I am glad to know that the writer of the May 7 letter "Obama's rhetoric is poisonous" has awakened from an 18-year sleep.
He obviously missed President Clinton's approval of the North American Free Trade Agreement, and the outsourcing of millions of American jobs and decimation of our manufacturing sector.
He slept through the market crash of 2000, when most financial "experts" claimed there was no end to the market's rise in the new economy.
The poor fellow must have slept through the 2008 financial catastrophe that left us on the brink of a depression.
These economic events, which seriously threatened our freedom, prosperity, and greatness, were brought to us by the titans of capitalism - American bankers, brokers, and businessmen, not socialists.
I suggest we choose politicians based not on slogans but on their commitment to break the stranglehold of special interests in Washington.
"Socialism" in letters to the Readers' Forum means robbing the haves to give to the have-nots. No one seems to have read even an introductory essay on socialism.
For a half century, nearly half of the planet's population developed under one or another form to challenge us. Because of socialism, China is now our major challenge.
We would still own slaves if socialism's central ideas were not incorporated in our Constitution.
Adam Smith, the Scottish moral philosopher and a pioneer of political economics, said that "civil government, so far as it is instituted for the security of property, is in reality instituted for the defense of the rich against the poor, or of those who have some property against those who have none at all."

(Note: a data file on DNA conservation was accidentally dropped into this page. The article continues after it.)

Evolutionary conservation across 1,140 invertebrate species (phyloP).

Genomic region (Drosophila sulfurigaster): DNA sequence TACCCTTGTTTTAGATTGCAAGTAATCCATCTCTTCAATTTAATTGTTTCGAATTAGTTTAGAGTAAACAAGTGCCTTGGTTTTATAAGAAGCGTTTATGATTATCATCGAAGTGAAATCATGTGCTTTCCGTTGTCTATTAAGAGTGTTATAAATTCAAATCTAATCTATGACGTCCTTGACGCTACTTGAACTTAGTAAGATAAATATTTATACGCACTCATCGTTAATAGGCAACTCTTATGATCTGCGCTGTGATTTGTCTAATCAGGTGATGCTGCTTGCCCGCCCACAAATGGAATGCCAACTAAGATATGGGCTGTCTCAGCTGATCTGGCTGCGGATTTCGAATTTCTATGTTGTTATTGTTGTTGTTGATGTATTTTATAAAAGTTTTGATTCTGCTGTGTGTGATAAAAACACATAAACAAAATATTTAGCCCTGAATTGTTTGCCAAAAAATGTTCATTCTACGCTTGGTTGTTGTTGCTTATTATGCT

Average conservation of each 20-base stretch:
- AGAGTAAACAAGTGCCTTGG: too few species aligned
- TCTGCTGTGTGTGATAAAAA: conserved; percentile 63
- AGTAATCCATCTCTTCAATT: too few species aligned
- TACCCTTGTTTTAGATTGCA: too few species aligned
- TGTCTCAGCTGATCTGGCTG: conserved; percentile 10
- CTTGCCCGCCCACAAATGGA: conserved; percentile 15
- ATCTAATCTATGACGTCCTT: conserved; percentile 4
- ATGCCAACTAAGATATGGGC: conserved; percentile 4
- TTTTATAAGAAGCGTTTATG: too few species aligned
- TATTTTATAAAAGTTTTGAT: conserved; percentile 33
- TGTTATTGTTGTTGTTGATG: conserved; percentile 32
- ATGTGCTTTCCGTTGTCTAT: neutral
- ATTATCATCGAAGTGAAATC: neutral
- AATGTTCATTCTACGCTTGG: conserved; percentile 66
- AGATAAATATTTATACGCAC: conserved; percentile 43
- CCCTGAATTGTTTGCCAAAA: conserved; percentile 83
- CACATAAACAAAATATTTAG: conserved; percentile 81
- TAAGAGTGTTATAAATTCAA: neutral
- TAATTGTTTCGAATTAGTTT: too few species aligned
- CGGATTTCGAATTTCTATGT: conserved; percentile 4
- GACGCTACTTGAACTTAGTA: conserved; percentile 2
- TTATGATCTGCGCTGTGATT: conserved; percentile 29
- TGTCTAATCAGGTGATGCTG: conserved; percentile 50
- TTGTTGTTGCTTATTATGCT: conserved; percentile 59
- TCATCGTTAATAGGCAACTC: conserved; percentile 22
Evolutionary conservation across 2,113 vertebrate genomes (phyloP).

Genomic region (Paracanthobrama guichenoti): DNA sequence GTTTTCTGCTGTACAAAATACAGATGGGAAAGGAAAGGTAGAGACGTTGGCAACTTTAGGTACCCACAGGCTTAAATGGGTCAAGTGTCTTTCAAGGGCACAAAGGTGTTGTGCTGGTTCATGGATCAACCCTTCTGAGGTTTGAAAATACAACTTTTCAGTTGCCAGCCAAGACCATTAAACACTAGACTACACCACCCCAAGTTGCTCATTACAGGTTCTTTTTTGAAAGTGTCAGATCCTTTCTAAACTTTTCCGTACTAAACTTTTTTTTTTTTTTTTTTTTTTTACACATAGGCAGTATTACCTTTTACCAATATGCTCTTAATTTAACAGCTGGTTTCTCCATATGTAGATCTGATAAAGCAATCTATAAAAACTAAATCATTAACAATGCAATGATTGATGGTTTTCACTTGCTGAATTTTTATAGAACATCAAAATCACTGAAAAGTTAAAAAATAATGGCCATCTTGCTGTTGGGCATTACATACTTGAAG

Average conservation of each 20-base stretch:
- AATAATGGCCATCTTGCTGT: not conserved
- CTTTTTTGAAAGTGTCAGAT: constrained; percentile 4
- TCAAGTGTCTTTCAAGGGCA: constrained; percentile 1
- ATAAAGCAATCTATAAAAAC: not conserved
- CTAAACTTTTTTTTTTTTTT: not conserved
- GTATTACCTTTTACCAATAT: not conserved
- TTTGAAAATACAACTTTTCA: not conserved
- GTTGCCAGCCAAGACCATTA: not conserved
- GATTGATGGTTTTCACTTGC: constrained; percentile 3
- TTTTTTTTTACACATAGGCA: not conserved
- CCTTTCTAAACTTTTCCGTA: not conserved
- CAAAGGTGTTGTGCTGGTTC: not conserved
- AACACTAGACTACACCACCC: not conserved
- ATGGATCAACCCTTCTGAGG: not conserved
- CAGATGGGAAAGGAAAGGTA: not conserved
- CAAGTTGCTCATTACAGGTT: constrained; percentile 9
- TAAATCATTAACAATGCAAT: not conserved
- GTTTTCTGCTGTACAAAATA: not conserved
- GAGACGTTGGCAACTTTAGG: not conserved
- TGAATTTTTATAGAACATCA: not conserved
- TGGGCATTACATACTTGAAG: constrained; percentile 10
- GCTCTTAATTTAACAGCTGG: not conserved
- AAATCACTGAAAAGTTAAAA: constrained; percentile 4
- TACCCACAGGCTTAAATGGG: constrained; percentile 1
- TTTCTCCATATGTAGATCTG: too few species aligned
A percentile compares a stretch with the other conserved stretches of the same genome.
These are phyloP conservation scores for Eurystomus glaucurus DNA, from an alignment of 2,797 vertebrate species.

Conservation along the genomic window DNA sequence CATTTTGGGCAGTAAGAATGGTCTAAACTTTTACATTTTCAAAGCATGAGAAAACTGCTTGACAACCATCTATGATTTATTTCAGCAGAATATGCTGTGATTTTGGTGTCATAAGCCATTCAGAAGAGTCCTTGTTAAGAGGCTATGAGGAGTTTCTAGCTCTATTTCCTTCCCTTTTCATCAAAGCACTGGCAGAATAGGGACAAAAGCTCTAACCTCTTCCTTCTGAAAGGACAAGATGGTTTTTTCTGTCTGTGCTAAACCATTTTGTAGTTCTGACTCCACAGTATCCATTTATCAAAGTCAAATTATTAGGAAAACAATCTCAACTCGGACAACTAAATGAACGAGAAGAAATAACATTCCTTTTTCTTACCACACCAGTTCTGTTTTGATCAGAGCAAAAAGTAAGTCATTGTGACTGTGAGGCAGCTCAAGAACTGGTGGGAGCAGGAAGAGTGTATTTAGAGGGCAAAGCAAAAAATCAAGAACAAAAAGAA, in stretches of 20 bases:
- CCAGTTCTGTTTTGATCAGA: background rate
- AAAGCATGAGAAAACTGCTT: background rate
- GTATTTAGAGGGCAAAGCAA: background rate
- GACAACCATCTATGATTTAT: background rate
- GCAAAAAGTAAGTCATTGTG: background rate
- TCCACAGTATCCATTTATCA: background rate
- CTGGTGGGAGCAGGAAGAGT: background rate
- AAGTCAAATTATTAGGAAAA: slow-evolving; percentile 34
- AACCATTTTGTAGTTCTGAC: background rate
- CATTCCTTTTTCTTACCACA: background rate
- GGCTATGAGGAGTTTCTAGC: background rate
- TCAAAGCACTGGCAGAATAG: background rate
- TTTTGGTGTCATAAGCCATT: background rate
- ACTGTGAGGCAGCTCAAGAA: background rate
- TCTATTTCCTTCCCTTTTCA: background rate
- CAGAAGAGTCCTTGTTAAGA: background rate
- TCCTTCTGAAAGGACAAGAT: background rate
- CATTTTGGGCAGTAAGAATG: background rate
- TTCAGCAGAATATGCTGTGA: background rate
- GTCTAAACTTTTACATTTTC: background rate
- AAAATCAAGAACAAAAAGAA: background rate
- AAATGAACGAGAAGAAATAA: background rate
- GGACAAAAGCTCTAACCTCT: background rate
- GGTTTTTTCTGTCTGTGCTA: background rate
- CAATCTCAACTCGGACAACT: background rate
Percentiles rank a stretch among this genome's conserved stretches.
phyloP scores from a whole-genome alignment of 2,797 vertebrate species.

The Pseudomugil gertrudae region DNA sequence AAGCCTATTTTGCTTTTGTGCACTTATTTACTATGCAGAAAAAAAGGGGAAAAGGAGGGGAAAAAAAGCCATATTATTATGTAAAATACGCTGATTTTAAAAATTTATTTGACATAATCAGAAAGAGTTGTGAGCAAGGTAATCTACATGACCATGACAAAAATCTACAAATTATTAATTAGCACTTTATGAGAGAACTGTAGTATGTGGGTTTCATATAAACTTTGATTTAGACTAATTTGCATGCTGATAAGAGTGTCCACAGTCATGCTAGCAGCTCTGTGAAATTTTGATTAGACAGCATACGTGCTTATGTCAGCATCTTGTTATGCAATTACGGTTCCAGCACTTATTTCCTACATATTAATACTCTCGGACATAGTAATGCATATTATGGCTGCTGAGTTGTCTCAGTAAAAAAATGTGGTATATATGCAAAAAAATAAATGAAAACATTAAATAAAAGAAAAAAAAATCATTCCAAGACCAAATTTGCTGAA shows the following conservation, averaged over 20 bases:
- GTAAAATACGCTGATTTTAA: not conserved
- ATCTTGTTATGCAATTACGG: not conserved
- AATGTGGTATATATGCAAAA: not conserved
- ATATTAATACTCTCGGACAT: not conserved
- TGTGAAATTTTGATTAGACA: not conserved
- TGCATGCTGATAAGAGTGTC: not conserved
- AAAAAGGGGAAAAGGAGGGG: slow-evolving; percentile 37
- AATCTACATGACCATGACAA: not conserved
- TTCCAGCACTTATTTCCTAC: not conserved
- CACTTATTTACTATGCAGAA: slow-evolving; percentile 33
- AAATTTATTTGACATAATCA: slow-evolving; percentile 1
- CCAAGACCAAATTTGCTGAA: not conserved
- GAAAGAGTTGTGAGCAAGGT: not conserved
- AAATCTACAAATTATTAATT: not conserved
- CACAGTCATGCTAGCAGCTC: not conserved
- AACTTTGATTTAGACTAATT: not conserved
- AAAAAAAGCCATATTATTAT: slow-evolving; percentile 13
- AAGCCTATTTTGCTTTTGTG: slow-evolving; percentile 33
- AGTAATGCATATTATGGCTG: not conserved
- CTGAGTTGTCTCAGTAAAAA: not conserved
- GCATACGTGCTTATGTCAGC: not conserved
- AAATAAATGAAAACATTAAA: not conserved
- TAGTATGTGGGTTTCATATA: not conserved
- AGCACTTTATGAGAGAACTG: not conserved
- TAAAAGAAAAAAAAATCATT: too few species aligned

Six months ago, Maj. Nidal Hasan went on a shooting rampage at Fort Hood, Texas ("12 slain at Fort Hood," Nov. 6, 2009). Now it is Faisal Shahzad ("Papers say bomb suspect trained in Taliban area," May 5). He apparently wanted to commemorate his first anniversary of American citizenship by blowing up innocents in Time Square.
Terrorism is slowly but definitely taking root in America. The manner is simple: Get a student visa, complete your education, marry an American citizen, get a well-paid job, acquire a posh home in an upscale neighborhood, and lie in wait to strike the unsuspecting homeland that sheltered, fed, and nursed you with generosity and kindness.
The time to demand and offer condemnation of these acts is over. This is our homeland as much as anyone else's. Muslim-Americans are religiously bound to protect its borders from external and internal threats.
To ensure security, America must refuse entry to people from rogue lands where hatred is bred and transported via confused minds. It does not bode well that a generation with that mindset quietly became large in the United States.
This month, I heard Republican U.S. Senate nominee Rob Portman speak in Toledo about his job plans for Ohio ("Senate hopeful pushes help for small firms," May 7).
Mr. Portman took the time to talk to each person at the session, and also listened to other Ohioans to come up with a common-sense plan to create jobs.
The plan is based on the assumption that government shouldn't create jobs, but should create an environment that would allow individuals and companies in the private sector to grow.